This is the first chance to spend a bit of time with Rose Furey, although we don’t discover much about her yet. This chapter and the next are primarily character pieces, giving Kay a bit of breathing room before we get back into the action.

An interesting aspect to Arc 3 is that we get to experience Future Earth from the point of view of Kay, which means having quite an outsider perspective on the society and its technology. Until now we’ve only really known about the Big Tech – the dimension turbine – but here we start to glimpse details such as the self-driving container truck. It’s an interesting challenge, having to introduce a futuristic science fiction world based on our own in addition – or in parallel – to the more fantastical world that the story has been primarily concerned with so far.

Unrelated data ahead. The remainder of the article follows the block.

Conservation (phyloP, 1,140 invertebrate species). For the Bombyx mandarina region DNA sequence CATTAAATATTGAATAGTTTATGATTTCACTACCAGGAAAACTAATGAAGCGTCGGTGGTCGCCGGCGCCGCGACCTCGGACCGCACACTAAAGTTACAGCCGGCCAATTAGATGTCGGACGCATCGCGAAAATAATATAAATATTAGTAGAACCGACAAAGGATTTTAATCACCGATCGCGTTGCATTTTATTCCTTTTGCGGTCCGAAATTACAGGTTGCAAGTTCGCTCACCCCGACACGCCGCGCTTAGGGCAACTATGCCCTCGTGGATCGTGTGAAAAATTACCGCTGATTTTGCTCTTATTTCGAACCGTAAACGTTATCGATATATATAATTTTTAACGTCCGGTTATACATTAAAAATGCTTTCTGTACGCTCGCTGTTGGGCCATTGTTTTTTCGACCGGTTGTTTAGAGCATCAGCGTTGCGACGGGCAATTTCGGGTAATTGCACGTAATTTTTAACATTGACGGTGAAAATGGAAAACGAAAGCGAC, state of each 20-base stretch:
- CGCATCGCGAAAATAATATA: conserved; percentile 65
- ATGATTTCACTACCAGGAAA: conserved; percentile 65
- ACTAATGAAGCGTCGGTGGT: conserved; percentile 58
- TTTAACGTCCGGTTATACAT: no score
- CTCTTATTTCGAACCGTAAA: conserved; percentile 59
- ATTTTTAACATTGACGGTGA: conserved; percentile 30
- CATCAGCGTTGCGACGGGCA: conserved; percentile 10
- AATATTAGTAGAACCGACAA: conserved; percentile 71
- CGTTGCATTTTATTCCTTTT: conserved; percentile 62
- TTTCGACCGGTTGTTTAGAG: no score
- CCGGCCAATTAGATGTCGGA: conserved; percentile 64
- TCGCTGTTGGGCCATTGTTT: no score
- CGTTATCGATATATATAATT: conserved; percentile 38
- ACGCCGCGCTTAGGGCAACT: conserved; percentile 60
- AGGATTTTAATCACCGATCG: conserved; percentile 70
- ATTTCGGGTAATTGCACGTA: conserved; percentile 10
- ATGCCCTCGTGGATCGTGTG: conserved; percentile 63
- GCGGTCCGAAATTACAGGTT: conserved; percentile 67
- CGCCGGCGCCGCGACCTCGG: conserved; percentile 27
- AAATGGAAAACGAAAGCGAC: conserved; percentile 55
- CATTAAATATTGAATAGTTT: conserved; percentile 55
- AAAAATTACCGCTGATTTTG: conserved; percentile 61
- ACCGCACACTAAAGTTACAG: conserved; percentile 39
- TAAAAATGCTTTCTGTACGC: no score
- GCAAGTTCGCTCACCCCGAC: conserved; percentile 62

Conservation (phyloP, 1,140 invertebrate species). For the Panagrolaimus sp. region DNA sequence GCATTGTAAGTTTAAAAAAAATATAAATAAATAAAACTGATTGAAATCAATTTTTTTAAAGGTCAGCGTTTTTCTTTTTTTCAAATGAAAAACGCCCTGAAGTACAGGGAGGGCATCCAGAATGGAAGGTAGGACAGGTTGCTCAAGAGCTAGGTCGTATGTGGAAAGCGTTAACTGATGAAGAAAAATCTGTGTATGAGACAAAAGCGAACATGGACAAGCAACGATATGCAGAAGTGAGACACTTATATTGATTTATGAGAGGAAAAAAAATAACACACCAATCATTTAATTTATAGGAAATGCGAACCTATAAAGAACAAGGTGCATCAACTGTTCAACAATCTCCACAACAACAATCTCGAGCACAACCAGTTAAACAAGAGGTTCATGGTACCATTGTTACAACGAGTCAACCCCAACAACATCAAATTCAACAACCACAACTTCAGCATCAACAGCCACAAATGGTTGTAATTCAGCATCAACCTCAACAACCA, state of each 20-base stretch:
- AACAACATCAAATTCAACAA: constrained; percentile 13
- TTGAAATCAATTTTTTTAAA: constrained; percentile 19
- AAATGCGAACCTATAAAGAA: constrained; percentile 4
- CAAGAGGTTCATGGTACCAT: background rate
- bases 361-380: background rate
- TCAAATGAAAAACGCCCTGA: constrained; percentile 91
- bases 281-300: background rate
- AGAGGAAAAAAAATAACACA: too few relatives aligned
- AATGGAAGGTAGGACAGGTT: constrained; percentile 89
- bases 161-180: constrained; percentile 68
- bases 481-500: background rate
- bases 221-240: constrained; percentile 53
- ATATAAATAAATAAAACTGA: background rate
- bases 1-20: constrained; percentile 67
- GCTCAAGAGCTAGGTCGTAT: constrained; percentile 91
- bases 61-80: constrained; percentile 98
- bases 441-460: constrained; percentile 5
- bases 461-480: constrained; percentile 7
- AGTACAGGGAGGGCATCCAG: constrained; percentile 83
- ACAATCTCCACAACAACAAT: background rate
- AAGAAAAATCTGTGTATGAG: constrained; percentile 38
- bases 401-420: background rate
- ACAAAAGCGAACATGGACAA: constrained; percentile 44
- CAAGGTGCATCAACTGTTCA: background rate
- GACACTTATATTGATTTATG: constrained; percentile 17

I’m a big fan of Matthew Stover’s Caine books (or, at least, the two that I have thus far read). They do a genuinely superb job of depicting two entirely different fictional universes, which nonetheless are intertwined in fascinating ways. There’s definitely certain echoes of Stover’s work here and there in A Day of Faces, although I don’t think I yet have the courage as a writer to go to some of the dark places he explores.

Following the general chaos of the previous few chapters, ‘Nest’ is something of a mini-2-parter (along with the next chapter) which starts to unravel Kay’s confidence. More on that next time.

Soundtrack: Winter Soldier score, by Henry Jackman. Suitably discombobulating.

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Categories: Writing

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